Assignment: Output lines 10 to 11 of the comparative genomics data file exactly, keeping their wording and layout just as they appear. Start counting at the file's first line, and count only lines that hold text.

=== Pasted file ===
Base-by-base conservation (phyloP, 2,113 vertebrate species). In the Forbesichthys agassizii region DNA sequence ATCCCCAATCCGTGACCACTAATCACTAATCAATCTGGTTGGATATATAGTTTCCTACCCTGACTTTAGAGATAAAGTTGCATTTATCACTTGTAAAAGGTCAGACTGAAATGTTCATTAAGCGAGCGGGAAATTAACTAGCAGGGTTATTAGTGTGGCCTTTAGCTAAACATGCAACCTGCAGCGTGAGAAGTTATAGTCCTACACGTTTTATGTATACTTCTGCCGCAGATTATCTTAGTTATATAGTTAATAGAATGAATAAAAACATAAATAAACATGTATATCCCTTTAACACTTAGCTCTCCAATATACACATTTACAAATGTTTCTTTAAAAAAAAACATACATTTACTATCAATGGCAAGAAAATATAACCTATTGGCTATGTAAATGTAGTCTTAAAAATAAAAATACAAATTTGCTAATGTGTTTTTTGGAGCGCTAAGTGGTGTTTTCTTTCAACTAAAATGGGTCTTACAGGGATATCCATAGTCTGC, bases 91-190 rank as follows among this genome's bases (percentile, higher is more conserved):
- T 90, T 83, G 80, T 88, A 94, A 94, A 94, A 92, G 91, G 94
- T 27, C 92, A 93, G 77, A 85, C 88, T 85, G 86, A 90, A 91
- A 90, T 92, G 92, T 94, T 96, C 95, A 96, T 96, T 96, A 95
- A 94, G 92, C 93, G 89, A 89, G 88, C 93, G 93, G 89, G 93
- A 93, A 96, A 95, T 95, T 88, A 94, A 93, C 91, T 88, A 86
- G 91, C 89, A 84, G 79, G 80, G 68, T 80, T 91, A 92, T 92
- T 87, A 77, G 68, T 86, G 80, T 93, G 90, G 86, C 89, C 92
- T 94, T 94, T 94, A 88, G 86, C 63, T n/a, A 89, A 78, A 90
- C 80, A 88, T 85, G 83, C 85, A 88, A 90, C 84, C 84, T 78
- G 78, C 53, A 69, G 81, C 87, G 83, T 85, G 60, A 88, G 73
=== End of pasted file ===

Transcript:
- C 80, A 88, T 85, G 83, C 85, A 88, A 90, C 84, C 84, T 78
- G 78, C 53, A 69, G 81, C 87, G 83, T 85, G 60, A 88, G 73